Jack McConnell of Voltronik in Bath, England is a RAR-certified, one-man web design and development company. He offers great advice from his years of experience as a designer, developer and consulting. A contributor to the WordPress Community, he has contributed to the popular Custom Field Suite plugin and the Bones starter theme. In addition, McConnell has developed two free plugins of his own.
McConnell is also partners in a web repository of tested, proven and recommended WP plugins at TidyRepo.
In this episode you’ll learn great tips and tools for running a WordPress design and development business, as well as how to grow your business while working with others in a co-working space.
The secret to @jackmcconnell success."People wanted sites they could edit themselves." #Understand the #client.
Post a comment below explaining the number one headache you have with finding the right plugin for the right job. The best answer, determined by Jack McConnell in a couple of weeks, will receive a copy of Losing My Virginity, the autobiography of Sir Richard Branson.
Congratulations Jim! You are the lucky winner of the competition! Thanks for your contribution and keep elevating! (February 2015).
Jack McConnell is a web designer and developer, the head of Voltronic, started out in the WordPress space, and then found his niche and now he is reaching out to that customer base to grow his business.
Hailing from Bath (UK), Jack was on WP Elevation talking about WP Migrate DB Pro a few episodes ago.
Jack says he started with an eye to being creative and artistic. He grew up enjoying drawing as a child, then getting into Photoshop and other applications. As a younger boy, Jack recalls getting on the internet back in 1994-95, and finding a copy of Photoshop.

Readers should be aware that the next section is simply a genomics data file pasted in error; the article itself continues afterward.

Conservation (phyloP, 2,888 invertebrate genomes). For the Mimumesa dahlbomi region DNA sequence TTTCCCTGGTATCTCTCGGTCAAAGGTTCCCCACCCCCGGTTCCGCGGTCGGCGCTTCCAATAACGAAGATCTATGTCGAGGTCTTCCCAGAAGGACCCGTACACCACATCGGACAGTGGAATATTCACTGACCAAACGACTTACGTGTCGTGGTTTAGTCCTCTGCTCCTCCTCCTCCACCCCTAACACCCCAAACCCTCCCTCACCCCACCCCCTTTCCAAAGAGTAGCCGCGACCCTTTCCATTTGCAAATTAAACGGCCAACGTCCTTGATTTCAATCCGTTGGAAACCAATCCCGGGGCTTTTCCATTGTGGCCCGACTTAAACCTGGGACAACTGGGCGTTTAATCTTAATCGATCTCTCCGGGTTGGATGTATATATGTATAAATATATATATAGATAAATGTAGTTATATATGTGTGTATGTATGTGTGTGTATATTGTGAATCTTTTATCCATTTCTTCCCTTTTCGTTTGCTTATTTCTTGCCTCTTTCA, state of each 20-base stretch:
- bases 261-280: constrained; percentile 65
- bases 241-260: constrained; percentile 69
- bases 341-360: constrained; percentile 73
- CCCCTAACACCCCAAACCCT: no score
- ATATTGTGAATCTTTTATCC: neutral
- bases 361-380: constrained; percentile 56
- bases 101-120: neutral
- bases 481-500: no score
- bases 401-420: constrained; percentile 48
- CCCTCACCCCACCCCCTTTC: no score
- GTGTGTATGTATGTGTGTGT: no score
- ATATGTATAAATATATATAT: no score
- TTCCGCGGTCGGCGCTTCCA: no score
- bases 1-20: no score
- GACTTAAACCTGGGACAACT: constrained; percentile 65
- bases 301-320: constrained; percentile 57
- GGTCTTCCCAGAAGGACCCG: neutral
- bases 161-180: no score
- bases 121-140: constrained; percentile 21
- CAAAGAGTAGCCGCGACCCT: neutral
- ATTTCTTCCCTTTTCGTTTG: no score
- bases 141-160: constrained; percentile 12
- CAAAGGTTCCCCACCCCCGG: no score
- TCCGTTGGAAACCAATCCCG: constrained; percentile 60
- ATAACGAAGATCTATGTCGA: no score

In 1999 or 2000, Jack finally got internet into his room. That’s when he got hooked onto web design. “My first business venture when I was 13 was making really horrible websites with an old copy of Dreamweaver.”
Troy says the first website he looked for was the episode guide of the TV series Melrose Place so he could spoil the episode for his Australian classmates who watched the series a week behind the United States.
Jack says the first time he saw the WordPress dashboard was when he installed a web server onto a hard drive he purchased. After installing the server, he read that he could install WordPress, at the time, a blog management software.
“I kind of used it to document what I did to hack this network hard drive,” Jack says.
Now, years later, Jack describes himself as a “one-man web design and development agency working exclusively with WordPress” through his company Voltronik.
During the credit crunch of 2009-10, he started looking for a way to continue working in web design. “People wanted sites they could edit themselves. They didn’t want to spend loads of money on a web designer, cause they just didn’t have that.”
Although he already had experience with WordPress, he tested several other platforms, Drupal, Joomla, Mambo and others. He decided to stick with WordPress.
As a solo-preneur, Jack says his time is spent mainly in customer development and web design and development within a co-working space.
“When I have the clients,” says McConnell, “my time is basically spent 50/50 doing design or development.”